The other perspective that rationalized torture during the Algerian war was that, by virtue of the insurgence participating in terrorism, they had waived all their rights. Terrorists were perceived to be communists by the French authorities. The French held that the communists were inherently evil, and torture carried out against them was rational.
In this regard, the French believed that terrorists had no ethical standards and hence had no rights to be violated. The rights of those not engaging in terrorism were respected compared to those of individuals caught in terrorism (Fritz, 2003).
The reasons discussed above informed the French’s decision to use torture during the Algerian war. During the war, the French army had the obligation to provide security to the population as it continued with its search for the insurgents. It was at the French military’s discretion to use unconventional strategies such as torture to achieve their goals. Consequently, torture became something ethical. The French had an ethical obligation to suppress the insurgence by all means possible. This was aimed to protect the lives and property of the French (Bufacchi & Arrigo, 2006).
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The adoption of torture by the French in interrogating the insurgents enabled the French to dismantle the Arab rebellion expeditiously. Within a period of seven months, the armed insurgence movement and communication were totally destroyed forcing the insurgents to take cover in the mountains. The French people were victorious because they were able to crash and eliminate the National Liberation Front network based in Casbah, a Muslim strong hold (St. John, 2006).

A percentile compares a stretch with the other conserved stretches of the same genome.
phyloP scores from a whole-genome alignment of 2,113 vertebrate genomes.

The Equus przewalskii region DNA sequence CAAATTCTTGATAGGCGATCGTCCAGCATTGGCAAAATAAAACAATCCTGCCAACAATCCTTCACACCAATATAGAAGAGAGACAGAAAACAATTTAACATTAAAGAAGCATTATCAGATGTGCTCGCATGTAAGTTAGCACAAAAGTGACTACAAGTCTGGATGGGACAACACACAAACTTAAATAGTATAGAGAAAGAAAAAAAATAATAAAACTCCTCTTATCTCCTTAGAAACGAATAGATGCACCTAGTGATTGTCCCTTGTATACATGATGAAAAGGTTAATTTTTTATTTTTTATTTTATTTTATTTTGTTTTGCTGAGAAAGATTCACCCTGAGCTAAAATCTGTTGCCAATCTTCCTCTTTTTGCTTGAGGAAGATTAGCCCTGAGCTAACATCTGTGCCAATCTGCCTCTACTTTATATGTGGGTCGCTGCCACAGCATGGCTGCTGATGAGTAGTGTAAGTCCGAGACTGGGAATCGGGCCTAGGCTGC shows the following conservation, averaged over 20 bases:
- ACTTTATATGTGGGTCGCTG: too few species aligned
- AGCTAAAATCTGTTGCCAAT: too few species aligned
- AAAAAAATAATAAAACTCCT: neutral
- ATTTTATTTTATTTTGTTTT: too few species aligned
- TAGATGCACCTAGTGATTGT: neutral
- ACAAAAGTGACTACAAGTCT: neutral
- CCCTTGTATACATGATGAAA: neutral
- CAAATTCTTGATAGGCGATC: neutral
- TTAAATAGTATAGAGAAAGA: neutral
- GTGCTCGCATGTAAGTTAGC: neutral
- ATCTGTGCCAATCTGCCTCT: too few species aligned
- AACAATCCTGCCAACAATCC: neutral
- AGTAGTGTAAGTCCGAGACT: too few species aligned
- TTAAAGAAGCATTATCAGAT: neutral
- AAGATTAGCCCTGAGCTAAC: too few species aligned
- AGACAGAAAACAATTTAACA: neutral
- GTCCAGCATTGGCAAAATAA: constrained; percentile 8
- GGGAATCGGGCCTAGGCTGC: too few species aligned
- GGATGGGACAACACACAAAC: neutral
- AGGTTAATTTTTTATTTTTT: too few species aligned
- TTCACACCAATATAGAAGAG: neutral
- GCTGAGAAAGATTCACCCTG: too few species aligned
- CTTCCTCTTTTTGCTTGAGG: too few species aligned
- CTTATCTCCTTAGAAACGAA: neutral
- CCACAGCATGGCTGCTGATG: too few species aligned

The Cost of torture
The French military came out victorious in the first round of the war. However, they finally lost the war and were forced to withdraw from Algeria in 1962. This is the time when the National Liberation Front declared victory and independences from France. The use of torture as a tactic may have been successful in the short run, but it proved costly for the French as it increased support for the national liberation front from within and outside Algeria.
The French military was also discredited, which led to break in ranks within the military. This finally led to an assassination attempt on the French president, De Gaulle. Torture also heightened political scandals in France, and this left the French traumatized (Morgan, 2005).
The battle for Algiers led to a lot of causalities on both sides. It is estimated that about 30,000 French nationals and one million Algerians lost their lives. In addition, more than 800,000 settlers from Europe, popularly referred to as pied-noirs, were forced into exile. The local people who were hired into the French army were widely scorned and labeled traitors.
They were eventually tracked down and assassinated by the FLN administration. The Algerian war resulted to the collapse of six French governments, the fourth republic, and almost led to a civil war (St. John, 2006).
The experience of the French has shown that the use of unconventional methods of interrogation such as torture can be an effective strategy in containing insurgencies. However, there is a negative side to it; torture cannot win a war. Loyalty of the citizens is more important in a war than the use of torture.
By employing torture strategies, the French lost the loyalty of its citizens. On the other hand, the Algerians gained the loyalty from the citizens as a result of being tortured. Torture may provide short term tactical advantage. Any toleration on use of torture is bound to fail.
The use of torture to the Algerian people is associated with more disadvantages than advantages. The moral principle of any contest, disagreement, or conflict, whether it is against terrorism or insurgency, holds the key to success and victory. The United States, in its war against terror, should borrow a leaf from the events that occurred in Algeria. They should not condone any form of interrogation that uses torture to retrieve information.
Bufacchi, V. & Arrigo, J.M. (2006). Torture, Terrorism and the State: A Refutation of the Ticking Time-Bomb Argument. Journal of Applied Philosophy, 23(3): 355-373.
Fritz, A., (2003). Terrorism and Torture. International Journal of Applied Philosophy, 17(1): 105-118.
Morgan, T. (2005). My battle of Algiers: A memoir. New York: Smithsonian Books/Collins.
St. John, R. B. (2006). Battle of Algiers, Battle of Iraq. Retrieved from http://www.albionmonitor.com/0606a/algiersiraq.html
Suedfeld, P. (1990). Psychology and torture. New York [u.a.: Hemisphere Publ. Corp.